A variety of new products and marketing approaches are emerging as tilapia suppliers seek to minimize dependence on foodservice sales and adapt to the new reality which has magnified the importance of retail. Demand for pre-packed and value-added products has reportedly increased. In the United States of America, tilapia sales have been boosted by the increased necessity of home cooking. Tilapia competes strongly in this segment, not only with other seafood products, but also with other animal proteins such as pork, chicken and beef.

US imports of frozen tilapia fillet from China, the market’s most important product type by volume, remained relatively steady during the first half of 2020 despite the setbacks associated with the pandemic. There was minimal disruption in price or supply in the US market due to careful annual planning and an abundance of frozen inventories to make up for shortfalls during the most difficult months of the lockdown.

In the large Brazilian market, while foodservice demand has suffered, households increased their consumption of tilapia as a means of diversifying their protein options during COVID-19 restrictions. With the subsequent return of social activities, this consumption has persisted, contributing to a possible increase in per capita consumption in 2020. Meanwhile, a favourable exchange rate made Brazilian tilapia more competitive in the US market, and Brazilian tilapia exports were up 24 percent to USD 4.7 million in the first half of 2020.

Elsewhere in Latin America, Ecuador’s tilapia export industry is struggling following a dramatic drop in sales to the US market. Prices are down and Asian competition is negatively affecting the sector. However, Colombia and Honduras both increased exports to the United States of America, taking advantage of the tariff on Chinese tilapia earlier in the year.


Following a steep decline that began in mid-2019, wholesale tilapia prices in China picked up in the third quarter of 2020 as the market recovery gathered pace. After hovering at around CNY 7.8 (USD 1.16) for most of the year, as of week 41, prices for 500-800 g whole live tilapia (DAP, Guangdong) were at CNY 8.43 (USD 1.25) per kg, approximately on par with the same week in 2019. Chinese  export prices (FOB) for frozen fillets to the US market were down by around 9 percent in the first half of the year, to USD 3.30 per kg. In Latin America, export prices for fresh tilapia fillets have been stable year-on-year in the first 6 months of 2020, at around USD 6.17 per kg (FOB, Honduras, Colombia and Mexico combined).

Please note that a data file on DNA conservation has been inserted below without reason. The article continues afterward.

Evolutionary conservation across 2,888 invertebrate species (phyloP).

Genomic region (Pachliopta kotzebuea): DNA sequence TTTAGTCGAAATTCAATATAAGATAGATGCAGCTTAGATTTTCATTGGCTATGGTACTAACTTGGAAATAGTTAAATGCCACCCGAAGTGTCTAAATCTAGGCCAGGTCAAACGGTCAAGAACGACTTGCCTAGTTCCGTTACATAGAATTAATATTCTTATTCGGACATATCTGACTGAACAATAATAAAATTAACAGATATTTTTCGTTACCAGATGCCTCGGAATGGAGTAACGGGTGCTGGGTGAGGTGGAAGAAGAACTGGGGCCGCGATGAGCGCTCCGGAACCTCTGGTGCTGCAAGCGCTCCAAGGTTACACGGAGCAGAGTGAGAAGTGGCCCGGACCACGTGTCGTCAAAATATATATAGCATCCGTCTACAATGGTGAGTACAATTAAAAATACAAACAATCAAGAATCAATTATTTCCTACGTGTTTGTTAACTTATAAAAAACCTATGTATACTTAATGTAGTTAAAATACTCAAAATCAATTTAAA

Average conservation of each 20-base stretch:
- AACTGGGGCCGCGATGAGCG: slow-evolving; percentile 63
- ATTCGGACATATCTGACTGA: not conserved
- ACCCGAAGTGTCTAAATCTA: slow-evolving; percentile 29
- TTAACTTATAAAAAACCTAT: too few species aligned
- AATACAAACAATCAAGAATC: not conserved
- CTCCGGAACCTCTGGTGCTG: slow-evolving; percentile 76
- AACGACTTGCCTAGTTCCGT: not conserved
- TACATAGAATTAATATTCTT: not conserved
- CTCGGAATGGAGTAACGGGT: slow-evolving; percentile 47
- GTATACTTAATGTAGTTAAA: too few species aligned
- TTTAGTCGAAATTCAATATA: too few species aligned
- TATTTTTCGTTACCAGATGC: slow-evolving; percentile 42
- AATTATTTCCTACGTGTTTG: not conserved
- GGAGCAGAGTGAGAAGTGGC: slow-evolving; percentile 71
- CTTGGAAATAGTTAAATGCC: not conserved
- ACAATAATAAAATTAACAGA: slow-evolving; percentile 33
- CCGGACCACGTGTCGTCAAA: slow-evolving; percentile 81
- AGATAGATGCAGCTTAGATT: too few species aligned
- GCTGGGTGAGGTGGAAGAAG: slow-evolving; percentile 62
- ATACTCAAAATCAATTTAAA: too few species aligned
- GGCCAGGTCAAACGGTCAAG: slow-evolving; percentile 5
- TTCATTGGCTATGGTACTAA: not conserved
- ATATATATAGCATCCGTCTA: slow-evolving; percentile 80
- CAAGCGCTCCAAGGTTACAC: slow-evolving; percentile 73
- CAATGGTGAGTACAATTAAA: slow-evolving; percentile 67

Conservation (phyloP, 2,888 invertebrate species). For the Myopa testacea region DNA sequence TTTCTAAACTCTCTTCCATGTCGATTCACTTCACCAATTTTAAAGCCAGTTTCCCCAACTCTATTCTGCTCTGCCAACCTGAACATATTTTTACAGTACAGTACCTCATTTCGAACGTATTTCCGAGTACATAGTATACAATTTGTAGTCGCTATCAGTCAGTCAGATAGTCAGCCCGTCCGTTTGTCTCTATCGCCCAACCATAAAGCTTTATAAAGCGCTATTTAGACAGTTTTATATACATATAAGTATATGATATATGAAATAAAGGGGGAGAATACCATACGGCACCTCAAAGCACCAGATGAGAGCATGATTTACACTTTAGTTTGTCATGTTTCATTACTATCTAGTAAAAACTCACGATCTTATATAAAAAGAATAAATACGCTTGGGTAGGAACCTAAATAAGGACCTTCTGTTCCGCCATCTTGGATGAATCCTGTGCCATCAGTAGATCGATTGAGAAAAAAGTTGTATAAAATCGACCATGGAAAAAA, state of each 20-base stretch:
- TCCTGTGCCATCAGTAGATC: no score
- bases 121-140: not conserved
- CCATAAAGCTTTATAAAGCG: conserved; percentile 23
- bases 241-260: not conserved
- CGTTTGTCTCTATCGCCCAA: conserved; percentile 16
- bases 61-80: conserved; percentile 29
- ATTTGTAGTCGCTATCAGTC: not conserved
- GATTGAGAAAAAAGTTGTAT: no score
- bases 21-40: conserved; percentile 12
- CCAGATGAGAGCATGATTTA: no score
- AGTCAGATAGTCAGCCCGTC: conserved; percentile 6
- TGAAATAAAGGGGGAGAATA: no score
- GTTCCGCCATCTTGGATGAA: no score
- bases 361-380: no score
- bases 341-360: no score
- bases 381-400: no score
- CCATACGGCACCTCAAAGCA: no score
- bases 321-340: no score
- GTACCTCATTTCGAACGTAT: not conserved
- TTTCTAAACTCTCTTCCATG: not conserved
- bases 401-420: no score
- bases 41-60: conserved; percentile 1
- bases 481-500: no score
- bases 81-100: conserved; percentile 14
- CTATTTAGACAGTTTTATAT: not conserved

The new consumer behaviours that have emerged due to the pandemic, such as the preference for pre-packed seafood options and a revived interest in home cooking, are likely to persist for some time. Product innovations and development of home delivery services also represent permanent advances, even after the future recovery from the effects of COVID-19. This is positive for tilapia marketers, and in fact many see this as an important opportunity, particularly Latin American producers who seek to take advantage of the strained US-China trading relationship and some negative consumer perceptions of lower priced frozen Chinese product. However, despite the moderately optimistic outlook, it must be kept in mind that suppliers are nevertheless still subject to the costs and risks resulting from hikes in air freight costs, repeat lockdowns of foodservice and general economic uncertainty.